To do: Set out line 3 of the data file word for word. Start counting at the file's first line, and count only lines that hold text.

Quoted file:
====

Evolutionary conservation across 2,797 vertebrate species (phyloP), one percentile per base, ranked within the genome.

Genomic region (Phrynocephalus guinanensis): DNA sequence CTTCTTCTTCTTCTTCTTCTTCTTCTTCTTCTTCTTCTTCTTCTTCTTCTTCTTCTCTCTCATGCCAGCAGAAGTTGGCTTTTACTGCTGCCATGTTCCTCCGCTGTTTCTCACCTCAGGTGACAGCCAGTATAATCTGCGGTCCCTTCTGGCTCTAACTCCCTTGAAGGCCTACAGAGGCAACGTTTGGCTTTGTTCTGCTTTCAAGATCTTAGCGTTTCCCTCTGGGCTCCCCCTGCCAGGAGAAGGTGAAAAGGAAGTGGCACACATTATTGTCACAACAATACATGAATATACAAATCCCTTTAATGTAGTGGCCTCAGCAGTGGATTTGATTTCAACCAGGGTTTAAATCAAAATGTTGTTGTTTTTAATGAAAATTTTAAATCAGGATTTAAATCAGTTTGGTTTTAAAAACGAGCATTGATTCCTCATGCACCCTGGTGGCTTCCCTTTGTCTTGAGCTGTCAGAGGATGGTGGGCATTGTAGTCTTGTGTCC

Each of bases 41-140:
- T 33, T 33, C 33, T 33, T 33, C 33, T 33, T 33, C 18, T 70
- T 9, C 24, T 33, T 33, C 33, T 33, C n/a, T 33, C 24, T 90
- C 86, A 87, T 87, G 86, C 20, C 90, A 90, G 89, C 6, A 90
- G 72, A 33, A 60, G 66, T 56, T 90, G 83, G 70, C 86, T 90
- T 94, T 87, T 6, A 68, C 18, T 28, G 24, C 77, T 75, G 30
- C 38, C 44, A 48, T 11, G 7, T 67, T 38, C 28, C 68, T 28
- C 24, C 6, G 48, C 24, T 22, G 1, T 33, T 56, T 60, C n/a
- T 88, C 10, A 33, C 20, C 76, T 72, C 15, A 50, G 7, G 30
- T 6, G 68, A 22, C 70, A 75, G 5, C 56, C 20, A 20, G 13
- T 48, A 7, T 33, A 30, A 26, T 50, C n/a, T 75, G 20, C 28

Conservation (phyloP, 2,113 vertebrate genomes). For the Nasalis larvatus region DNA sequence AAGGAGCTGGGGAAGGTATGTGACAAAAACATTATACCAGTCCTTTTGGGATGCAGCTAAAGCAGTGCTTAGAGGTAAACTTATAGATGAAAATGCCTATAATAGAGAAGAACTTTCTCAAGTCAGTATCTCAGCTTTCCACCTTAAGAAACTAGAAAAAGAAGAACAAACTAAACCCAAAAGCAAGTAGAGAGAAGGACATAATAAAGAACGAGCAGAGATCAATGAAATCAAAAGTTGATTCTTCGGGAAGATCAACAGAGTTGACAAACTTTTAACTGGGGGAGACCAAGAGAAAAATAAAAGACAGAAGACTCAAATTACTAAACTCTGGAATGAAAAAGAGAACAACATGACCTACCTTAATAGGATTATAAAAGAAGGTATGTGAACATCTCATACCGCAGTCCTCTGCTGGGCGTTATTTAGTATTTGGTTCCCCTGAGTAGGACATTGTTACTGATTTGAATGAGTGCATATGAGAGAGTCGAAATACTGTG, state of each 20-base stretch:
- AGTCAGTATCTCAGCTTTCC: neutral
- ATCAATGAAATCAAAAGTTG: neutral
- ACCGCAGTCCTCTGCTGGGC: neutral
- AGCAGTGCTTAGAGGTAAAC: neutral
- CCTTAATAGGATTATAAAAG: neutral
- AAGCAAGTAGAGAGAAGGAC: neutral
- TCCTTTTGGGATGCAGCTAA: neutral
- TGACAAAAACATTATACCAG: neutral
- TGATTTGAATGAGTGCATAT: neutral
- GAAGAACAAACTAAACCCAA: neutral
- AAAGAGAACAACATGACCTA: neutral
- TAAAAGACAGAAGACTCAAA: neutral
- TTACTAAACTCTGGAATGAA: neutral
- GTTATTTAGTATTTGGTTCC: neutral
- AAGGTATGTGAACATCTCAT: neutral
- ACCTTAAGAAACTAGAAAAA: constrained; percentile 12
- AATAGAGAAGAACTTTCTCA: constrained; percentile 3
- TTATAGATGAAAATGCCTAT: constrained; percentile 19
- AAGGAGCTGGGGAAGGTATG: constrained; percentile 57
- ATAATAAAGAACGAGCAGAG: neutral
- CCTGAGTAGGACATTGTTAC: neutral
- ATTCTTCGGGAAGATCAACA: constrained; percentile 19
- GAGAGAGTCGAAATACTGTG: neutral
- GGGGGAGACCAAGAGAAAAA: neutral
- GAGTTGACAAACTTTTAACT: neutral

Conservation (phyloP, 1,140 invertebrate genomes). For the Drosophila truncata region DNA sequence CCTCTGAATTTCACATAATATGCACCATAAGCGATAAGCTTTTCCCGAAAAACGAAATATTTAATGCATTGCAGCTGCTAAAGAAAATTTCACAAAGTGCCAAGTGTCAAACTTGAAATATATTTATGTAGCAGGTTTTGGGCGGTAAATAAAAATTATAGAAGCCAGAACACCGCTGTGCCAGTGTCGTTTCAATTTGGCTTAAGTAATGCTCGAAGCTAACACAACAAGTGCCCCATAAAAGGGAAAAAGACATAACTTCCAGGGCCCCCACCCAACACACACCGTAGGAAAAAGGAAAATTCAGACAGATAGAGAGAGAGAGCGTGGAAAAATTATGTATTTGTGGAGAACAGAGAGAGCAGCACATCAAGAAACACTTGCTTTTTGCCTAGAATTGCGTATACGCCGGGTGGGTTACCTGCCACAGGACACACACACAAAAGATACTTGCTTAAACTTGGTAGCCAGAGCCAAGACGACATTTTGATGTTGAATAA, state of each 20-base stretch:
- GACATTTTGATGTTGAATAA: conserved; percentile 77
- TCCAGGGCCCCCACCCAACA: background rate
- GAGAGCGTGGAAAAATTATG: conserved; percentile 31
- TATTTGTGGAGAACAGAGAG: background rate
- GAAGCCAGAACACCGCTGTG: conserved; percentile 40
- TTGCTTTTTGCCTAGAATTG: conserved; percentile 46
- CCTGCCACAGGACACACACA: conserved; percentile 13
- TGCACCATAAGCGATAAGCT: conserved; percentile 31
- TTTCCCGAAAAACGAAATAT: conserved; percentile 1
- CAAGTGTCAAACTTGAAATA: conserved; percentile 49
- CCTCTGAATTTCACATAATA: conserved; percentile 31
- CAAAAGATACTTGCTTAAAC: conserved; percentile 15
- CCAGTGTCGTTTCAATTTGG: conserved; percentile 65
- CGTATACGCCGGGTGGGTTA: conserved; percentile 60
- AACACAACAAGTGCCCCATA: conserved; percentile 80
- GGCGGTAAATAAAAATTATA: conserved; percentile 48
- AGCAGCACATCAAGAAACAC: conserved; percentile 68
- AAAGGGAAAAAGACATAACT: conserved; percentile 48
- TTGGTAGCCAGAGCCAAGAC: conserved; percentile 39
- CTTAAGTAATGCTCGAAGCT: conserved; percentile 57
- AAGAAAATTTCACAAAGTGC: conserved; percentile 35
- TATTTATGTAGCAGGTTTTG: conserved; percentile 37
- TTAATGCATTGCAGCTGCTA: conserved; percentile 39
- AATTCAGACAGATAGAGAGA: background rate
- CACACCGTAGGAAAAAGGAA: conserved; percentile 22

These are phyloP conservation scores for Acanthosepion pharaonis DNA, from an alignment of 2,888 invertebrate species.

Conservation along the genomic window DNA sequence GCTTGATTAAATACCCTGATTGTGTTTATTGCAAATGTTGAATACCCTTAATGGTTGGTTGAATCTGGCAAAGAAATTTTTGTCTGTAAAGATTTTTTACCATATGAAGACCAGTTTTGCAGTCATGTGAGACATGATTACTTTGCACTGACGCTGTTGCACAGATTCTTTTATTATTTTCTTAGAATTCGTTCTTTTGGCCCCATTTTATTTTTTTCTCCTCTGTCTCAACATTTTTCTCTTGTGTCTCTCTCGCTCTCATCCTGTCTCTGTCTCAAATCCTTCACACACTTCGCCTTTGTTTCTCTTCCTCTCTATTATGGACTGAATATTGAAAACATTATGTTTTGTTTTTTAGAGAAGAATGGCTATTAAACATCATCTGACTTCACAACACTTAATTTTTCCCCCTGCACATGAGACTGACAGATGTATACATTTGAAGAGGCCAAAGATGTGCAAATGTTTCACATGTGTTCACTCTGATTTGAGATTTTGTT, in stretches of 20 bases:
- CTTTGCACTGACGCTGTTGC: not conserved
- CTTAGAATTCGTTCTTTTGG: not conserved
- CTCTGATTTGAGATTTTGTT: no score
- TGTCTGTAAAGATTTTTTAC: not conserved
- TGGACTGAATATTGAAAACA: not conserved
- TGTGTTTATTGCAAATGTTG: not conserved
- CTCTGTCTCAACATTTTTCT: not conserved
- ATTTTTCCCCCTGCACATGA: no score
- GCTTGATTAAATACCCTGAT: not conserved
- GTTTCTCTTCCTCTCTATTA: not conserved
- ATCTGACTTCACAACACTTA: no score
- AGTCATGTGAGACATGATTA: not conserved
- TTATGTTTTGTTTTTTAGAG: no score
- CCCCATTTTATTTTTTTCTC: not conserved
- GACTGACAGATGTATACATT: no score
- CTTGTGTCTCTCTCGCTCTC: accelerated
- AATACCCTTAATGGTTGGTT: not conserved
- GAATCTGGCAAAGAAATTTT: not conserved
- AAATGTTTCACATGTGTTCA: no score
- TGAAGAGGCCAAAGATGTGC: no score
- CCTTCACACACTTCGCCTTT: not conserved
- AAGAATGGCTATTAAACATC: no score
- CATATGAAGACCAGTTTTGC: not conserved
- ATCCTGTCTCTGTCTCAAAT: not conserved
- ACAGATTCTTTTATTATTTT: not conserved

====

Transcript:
Each of bases 41-140: